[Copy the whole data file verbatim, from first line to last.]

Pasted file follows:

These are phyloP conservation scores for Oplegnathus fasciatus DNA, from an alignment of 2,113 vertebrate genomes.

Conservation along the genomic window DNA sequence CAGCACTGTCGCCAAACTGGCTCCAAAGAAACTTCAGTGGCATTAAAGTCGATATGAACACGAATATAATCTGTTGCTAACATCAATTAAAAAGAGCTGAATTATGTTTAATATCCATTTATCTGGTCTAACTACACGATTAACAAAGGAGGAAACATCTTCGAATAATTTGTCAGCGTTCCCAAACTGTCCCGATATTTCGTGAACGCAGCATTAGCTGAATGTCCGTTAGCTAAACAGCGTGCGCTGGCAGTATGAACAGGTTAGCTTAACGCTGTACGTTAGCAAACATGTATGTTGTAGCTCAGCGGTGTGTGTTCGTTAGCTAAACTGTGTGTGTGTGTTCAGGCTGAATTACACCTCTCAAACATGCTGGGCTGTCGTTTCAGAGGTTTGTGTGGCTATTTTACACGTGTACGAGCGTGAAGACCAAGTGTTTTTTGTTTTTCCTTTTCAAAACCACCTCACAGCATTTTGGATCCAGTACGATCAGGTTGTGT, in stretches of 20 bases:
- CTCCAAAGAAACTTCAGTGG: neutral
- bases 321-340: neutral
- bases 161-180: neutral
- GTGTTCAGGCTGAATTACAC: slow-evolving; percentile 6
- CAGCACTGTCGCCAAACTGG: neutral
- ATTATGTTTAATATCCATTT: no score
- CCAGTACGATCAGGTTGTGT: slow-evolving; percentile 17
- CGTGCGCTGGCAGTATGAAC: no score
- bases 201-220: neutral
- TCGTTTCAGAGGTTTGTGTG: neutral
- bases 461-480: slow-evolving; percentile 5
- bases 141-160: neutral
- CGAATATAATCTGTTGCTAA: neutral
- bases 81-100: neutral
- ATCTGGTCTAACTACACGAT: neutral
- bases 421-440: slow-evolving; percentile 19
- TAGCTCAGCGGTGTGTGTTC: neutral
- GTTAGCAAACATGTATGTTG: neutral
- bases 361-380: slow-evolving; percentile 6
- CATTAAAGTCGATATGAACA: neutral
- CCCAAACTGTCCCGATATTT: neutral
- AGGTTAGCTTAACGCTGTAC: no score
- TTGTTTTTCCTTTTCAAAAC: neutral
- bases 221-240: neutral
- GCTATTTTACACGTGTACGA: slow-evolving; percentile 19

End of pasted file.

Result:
These are phyloP conservation scores for Oplegnathus fasciatus DNA, from an alignment of 2,113 vertebrate genomes.

Conservation along the genomic window DNA sequence CAGCACTGTCGCCAAACTGGCTCCAAAGAAACTTCAGTGGCATTAAAGTCGATATGAACACGAATATAATCTGTTGCTAACATCAATTAAAAAGAGCTGAATTATGTTTAATATCCATTTATCTGGTCTAACTACACGATTAACAAAGGAGGAAACATCTTCGAATAATTTGTCAGCGTTCCCAAACTGTCCCGATATTTCGTGAACGCAGCATTAGCTGAATGTCCGTTAGCTAAACAGCGTGCGCTGGCAGTATGAACAGGTTAGCTTAACGCTGTACGTTAGCAAACATGTATGTTGTAGCTCAGCGGTGTGTGTTCGTTAGCTAAACTGTGTGTGTGTGTTCAGGCTGAATTACACCTCTCAAACATGCTGGGCTGTCGTTTCAGAGGTTTGTGTGGCTATTTTACACGTGTACGAGCGTGAAGACCAAGTGTTTTTTGTTTTTCCTTTTCAAAACCACCTCACAGCATTTTGGATCCAGTACGATCAGGTTGTGT, in stretches of 20 bases:
- CTCCAAAGAAACTTCAGTGG: neutral
- bases 321-340: neutral
- bases 161-180: neutral
- GTGTTCAGGCTGAATTACAC: slow-evolving; percentile 6
- CAGCACTGTCGCCAAACTGG: neutral
- ATTATGTTTAATATCCATTT: no score
- CCAGTACGATCAGGTTGTGT: slow-evolving; percentile 17
- CGTGCGCTGGCAGTATGAAC: no score
- bases 201-220: neutral
- TCGTTTCAGAGGTTTGTGTG: neutral
- bases 461-480: slow-evolving; percentile 5
- bases 141-160: neutral
- CGAATATAATCTGTTGCTAA: neutral
- bases 81-100: neutral
- ATCTGGTCTAACTACACGAT: neutral
- bases 421-440: slow-evolving; percentile 19
- TAGCTCAGCGGTGTGTGTTC: neutral
- GTTAGCAAACATGTATGTTG: neutral
- bases 361-380: slow-evolving; percentile 6
- CATTAAAGTCGATATGAACA: neutral
- CCCAAACTGTCCCGATATTT: neutral
- AGGTTAGCTTAACGCTGTAC: no score
- TTGTTTTTCCTTTTCAAAAC: neutral
- bases 221-240: neutral
- GCTATTTTACACGTGTACGA: slow-evolving; percentile 19